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Messages from Hiroshima

Japanese version

Takashi Kumaki (male)
'Kyugo hibaku'  / 15 years old at the time / current resident of Saitama

The scenes of the A-bombed city are introduced here. The photographs are not directly connected with the messages. At the age of 15 years, I joined the Naval Submarine School in January 1945 and studied there until June. The air raids had intensified, and we moved from our school in Otake City to the deep mountainous area in Ohno, where we underwent specialized training.

The dreadful flash, loud sound, and strong blast we experienced when the atomic-bomb exploded that morning, were completely beyond our imagination. It was something we had never experienced in the past. Various rumors circulated, and it was an awful situation.

At 1 pm, we were ordered to assemble and leave for Hiroshima to help with the rescue operations. We rushed to the Ohnoura National School. The school, crammed with atomic-bomb victims lying on the floor with hardly any space to step on, was filled with an intense smell. The burns and wounds, caused by exposure to the atomic-bomb radiation, had disintegrated and the bodies were swollen up. It was something one could not imagine in this world. It was a hell.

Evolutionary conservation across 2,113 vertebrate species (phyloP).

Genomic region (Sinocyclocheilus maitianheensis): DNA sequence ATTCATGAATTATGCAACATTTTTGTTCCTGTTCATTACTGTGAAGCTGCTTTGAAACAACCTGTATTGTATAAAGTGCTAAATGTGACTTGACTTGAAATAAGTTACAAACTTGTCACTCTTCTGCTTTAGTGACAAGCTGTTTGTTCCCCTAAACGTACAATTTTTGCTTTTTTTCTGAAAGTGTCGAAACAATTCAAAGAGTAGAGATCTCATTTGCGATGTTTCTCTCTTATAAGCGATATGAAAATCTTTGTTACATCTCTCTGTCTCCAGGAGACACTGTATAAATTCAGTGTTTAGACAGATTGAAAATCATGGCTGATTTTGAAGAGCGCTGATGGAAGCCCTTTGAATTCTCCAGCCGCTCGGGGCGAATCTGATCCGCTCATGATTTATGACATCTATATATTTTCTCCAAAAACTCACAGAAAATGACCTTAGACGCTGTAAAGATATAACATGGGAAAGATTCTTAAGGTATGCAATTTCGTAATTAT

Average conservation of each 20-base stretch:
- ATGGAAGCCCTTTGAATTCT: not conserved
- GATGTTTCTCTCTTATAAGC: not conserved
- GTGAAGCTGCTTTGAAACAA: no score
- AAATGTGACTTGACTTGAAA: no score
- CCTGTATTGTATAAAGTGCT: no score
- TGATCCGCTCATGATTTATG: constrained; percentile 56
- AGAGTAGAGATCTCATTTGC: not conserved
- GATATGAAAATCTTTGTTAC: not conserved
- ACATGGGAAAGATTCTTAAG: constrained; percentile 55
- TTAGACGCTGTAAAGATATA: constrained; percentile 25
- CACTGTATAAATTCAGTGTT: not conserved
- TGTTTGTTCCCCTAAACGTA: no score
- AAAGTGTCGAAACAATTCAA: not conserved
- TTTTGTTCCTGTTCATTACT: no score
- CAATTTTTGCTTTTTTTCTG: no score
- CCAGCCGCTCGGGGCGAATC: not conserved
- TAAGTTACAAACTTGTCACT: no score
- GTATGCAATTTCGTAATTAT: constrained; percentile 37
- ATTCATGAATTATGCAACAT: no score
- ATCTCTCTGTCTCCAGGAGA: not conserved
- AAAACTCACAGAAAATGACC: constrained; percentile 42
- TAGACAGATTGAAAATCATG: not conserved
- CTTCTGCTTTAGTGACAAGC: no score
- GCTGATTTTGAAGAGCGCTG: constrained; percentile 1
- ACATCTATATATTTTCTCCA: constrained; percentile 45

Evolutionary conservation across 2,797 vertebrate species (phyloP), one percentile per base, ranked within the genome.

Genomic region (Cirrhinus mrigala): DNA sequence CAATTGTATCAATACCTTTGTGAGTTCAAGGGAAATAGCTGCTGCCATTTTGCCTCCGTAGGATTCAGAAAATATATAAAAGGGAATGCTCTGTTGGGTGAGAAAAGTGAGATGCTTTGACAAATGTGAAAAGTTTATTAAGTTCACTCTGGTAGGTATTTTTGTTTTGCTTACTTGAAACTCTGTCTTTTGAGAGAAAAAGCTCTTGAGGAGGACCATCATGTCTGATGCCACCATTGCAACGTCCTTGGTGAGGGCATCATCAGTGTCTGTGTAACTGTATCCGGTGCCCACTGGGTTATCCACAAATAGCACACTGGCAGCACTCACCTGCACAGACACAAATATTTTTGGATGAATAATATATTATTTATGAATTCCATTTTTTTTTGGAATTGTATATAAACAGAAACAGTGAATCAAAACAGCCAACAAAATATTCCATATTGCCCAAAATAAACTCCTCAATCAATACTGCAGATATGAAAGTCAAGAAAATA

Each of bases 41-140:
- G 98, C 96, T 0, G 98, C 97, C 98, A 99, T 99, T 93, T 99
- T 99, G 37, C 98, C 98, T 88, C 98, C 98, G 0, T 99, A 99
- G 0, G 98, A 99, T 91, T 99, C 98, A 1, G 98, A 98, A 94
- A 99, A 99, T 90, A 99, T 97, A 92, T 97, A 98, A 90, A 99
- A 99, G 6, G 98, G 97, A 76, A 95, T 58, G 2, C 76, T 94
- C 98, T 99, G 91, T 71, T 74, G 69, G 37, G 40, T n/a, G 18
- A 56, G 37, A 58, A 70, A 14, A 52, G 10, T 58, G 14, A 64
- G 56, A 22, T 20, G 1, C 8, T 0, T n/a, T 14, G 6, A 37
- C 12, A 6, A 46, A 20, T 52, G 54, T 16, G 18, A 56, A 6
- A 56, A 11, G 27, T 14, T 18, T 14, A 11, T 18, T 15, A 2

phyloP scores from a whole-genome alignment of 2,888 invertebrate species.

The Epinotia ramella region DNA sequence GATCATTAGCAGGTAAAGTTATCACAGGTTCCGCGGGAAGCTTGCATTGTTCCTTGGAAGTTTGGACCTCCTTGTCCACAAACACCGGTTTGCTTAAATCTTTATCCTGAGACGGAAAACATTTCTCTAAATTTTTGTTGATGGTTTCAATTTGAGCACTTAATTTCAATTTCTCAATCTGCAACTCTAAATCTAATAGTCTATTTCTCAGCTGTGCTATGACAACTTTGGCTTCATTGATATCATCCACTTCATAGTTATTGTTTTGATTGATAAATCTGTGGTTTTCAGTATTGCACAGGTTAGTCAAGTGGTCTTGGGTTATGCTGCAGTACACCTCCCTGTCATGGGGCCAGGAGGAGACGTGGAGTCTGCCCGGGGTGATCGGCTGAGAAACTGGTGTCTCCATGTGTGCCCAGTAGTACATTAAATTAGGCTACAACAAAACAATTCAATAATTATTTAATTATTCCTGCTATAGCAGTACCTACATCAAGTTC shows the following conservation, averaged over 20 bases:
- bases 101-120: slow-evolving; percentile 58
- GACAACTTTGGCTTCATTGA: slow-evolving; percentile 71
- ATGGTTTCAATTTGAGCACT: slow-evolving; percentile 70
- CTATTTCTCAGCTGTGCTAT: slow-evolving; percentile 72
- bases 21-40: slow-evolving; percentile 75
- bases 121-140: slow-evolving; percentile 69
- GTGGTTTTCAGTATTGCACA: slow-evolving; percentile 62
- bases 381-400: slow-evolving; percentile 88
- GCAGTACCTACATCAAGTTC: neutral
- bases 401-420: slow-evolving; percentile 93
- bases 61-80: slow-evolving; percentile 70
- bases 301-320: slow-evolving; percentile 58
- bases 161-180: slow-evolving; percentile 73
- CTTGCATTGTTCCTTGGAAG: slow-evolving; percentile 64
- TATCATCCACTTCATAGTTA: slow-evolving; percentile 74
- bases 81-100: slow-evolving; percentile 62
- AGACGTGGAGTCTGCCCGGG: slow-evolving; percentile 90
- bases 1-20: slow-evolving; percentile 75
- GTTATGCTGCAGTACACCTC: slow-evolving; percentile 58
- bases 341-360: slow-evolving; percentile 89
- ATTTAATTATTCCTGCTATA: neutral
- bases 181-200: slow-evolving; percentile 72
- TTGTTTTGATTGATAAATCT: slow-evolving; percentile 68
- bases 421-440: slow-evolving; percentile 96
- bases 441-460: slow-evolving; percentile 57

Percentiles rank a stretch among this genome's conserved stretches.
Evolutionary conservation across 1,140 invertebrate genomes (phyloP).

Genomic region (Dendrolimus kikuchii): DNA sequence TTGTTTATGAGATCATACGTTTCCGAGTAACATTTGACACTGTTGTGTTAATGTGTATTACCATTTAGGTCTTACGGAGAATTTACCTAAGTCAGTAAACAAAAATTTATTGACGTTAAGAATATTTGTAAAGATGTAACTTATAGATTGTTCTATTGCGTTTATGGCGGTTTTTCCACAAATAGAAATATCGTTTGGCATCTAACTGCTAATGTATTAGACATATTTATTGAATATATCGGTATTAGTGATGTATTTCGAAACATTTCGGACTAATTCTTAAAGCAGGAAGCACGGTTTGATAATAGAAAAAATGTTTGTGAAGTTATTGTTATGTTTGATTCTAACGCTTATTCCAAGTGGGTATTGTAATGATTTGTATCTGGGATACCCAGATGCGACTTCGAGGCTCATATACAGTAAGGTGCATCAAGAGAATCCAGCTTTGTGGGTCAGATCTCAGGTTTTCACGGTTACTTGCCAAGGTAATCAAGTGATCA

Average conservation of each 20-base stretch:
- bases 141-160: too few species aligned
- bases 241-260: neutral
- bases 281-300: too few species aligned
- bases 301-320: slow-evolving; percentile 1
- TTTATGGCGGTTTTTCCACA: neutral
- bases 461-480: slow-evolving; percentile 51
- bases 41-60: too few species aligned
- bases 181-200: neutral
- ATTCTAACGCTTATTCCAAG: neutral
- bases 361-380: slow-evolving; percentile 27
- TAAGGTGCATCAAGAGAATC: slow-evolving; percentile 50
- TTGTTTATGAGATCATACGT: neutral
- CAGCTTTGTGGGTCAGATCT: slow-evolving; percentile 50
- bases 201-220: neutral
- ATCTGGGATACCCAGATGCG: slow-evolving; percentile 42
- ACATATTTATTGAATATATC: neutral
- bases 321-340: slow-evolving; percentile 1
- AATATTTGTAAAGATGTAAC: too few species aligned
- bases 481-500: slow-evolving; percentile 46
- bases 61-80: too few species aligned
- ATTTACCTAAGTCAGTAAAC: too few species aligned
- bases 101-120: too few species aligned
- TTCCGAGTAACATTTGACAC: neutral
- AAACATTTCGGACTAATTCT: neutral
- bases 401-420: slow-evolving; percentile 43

I spent nearly two hours with a six year old girl who got lost from her parents. But there were no medicines, bandage, or gauze for treating the wound, and all I could do was to just be near her. The only thing possible was to soak the rags, brought by the village women's association, in creosote and apply it on the wound which looked like rotten seaweed.

We could not rest even for a while, and were extremely busy removing and incinerating the corpses. One after the other, the atomic-bomb victims were brought in by trucks and boats. Screams and cries filled the air. It was such an unworldly situation. We took turns and continued with the relief activities until the war ended.

The war comrades continue to meet for an annual reunion, but almost half of our colleagues and teachers have passed away by now. It is our request to pass on these memories to the next generation. We really miss our comrades.